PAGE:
The presence of significant ties is a crucial dimension for one's power to be, to overcome difficult times that, in isolation, seem like chasms in which we get lost. Since the first years of life, friendship plays an important role in the life of a child, and the presence of friends becomes crucial especially in times of transition, when they can provide emotional support. "The capacity of children to face the demands of the new school world is directly related to the type of relations that he has with friends at the time when he starts school" (Dunn, 2004, p. 6, author's translation).

Children's being together is the glimmer of light that illuminates the desert of isolation, the warmth that dries the anxiety generated by perceiving oneself outside of a world and deprived of that world, because our world is a human world. To be accepted as members of a group is a basic need of human beings. Man comes into himself through the dense presence of the recognition of others. Hegel writes: "such a being must become recognized. Must become for himself what he is within himself. Their being the one for the other is the beginning of what" (Hegel, 1984, pp. 102- 103).

When I arrived they all helped! The whole class! Everyone said: "Do you want to play with me?" Everyone, but everyone! They all said: "Do you want to play with me? Do you? Do you?" (...) Yes, because everyone spoke with me: my class, the janitor, the teacher. All the teachers! I was overjoyed! (MC4/ 54)

The school and classmates are the gateway to a newcomer's affiliation with his new world. For children from here and from elsewhere, to be accepted at school, to feel part of the school world, means to be able to know oneself and to be known as a member of the society in which one is growing up. Being is always being-with and "in being-with is the with to do the being" (Nancy, 2001, p. 45, author's translation).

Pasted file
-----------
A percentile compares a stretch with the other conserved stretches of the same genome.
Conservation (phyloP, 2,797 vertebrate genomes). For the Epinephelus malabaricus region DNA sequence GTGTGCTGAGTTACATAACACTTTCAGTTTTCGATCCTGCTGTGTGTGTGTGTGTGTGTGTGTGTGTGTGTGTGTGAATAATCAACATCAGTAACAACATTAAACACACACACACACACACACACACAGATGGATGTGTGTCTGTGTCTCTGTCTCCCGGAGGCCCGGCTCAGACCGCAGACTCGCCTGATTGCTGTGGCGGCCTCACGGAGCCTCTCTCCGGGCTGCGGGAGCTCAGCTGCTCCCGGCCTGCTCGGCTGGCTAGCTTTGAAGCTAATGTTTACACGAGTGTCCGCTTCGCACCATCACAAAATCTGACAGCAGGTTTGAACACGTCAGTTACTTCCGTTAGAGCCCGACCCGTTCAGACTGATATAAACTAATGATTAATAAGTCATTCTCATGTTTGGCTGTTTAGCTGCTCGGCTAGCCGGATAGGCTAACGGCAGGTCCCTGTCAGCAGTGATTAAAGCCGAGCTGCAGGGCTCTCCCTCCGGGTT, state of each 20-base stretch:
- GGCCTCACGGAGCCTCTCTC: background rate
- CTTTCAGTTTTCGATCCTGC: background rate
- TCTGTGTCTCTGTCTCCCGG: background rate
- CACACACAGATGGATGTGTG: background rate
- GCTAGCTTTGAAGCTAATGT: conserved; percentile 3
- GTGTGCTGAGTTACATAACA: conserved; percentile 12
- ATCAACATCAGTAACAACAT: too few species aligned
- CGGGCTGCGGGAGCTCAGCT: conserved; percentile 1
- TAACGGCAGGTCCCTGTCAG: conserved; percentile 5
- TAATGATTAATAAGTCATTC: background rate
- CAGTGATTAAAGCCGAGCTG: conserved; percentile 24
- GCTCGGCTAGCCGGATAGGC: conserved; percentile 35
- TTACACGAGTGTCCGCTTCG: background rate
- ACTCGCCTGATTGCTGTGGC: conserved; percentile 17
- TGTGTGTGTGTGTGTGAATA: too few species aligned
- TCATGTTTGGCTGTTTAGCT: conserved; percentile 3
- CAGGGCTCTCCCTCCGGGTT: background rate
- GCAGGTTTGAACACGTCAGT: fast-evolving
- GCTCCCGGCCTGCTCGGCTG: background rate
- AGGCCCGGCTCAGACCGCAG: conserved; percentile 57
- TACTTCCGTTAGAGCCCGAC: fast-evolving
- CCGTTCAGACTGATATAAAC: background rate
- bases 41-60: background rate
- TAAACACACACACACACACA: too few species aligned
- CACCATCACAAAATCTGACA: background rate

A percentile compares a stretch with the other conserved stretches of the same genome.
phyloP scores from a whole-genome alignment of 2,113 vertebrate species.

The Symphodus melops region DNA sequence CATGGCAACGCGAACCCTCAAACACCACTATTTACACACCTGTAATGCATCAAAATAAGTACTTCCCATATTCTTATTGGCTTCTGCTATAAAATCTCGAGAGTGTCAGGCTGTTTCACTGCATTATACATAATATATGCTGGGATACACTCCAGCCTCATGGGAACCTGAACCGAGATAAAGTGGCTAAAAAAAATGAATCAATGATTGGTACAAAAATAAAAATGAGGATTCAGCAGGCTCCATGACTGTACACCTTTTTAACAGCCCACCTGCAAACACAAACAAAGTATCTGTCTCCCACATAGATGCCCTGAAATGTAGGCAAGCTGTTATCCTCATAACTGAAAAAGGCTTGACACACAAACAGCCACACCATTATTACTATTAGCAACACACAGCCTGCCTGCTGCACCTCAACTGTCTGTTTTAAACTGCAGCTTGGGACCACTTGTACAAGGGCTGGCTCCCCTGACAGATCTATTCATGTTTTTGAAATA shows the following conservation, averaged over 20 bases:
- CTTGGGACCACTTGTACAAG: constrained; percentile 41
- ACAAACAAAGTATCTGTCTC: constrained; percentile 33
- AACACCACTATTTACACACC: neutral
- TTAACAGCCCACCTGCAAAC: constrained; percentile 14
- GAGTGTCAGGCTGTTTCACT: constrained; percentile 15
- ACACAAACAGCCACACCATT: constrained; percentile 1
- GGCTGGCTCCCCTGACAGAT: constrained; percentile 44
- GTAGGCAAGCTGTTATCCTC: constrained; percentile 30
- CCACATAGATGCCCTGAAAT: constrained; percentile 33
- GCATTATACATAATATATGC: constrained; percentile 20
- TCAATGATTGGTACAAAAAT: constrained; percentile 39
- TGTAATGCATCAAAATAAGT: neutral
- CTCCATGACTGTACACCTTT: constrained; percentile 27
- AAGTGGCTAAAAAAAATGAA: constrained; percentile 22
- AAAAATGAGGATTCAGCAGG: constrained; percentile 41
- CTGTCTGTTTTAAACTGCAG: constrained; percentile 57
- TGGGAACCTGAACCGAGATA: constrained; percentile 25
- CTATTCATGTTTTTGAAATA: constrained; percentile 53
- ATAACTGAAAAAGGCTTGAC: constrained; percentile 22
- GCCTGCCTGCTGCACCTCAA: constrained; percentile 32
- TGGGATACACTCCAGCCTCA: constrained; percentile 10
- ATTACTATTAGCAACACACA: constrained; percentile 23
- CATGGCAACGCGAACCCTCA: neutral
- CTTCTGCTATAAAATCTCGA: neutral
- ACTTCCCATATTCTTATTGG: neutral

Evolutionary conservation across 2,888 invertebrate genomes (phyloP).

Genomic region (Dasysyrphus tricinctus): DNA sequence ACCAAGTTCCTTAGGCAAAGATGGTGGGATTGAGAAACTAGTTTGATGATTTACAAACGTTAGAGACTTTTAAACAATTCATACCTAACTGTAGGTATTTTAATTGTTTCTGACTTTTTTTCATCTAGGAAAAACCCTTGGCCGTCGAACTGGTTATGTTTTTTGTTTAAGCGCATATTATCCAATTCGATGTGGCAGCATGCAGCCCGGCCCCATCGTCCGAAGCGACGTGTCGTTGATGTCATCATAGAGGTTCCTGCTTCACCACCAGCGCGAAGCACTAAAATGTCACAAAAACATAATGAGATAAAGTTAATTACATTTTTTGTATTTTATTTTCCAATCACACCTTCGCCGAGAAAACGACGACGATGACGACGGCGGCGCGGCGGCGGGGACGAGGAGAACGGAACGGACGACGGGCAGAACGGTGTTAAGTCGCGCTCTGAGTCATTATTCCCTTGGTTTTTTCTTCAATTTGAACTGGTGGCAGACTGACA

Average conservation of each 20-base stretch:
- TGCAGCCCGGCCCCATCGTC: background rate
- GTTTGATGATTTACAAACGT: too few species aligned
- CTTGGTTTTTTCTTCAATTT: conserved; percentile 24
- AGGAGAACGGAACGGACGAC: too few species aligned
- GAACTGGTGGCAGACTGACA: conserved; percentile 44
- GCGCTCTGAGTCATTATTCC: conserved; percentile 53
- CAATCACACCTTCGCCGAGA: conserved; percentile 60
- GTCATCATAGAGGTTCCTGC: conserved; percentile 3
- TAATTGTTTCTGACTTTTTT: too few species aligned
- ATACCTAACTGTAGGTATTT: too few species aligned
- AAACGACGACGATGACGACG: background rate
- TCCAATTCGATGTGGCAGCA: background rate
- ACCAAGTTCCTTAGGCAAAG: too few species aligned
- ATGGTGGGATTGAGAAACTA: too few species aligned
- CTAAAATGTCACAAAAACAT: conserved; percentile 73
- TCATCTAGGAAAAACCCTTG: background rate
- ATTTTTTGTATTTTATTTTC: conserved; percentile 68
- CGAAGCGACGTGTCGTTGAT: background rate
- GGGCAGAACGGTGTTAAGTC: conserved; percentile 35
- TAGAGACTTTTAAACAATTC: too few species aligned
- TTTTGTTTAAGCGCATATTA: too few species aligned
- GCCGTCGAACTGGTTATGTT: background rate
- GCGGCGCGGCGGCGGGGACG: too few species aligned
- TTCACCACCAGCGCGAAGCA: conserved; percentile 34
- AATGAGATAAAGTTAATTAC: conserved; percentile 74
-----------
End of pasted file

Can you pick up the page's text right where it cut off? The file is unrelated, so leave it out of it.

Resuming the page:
There is no future without school. You have to learn to understand your classmates, new people, and they teach you a lot at school. (MC2/110)

To become human it is essential to be part of a human communitas, entering into communio with others, to communicate with others. This implies the understanding that every human being is a world with its own emotions, thoughts, and desires. It is therefore essential to grow within oneself as a human being to discover and know the world of others. To become a person, a member of this complex world, the child "must develop the ability to recognize and share emotional states and to understand the relationships among others, to understand the appreciations, prohibitions and customs accepted in his own world" (Dunn, 1995, p. 5, author's translation). A world in which even the being-alone is always a being-alone-among-others.

Teachers

The presence of an adult who is able to welcome a migrant child is a bulwark against their lack of references, in the impossibility to be supported by their parents in this encounter with the new world. Migrant children, more than others, depend on the teacher "to be able to invest academic knowledge" (Moro, 2010, p. 70): the subject matter is not in itself meaningful enough to be the object of investment (Moro, 2007; Charlot, 2000).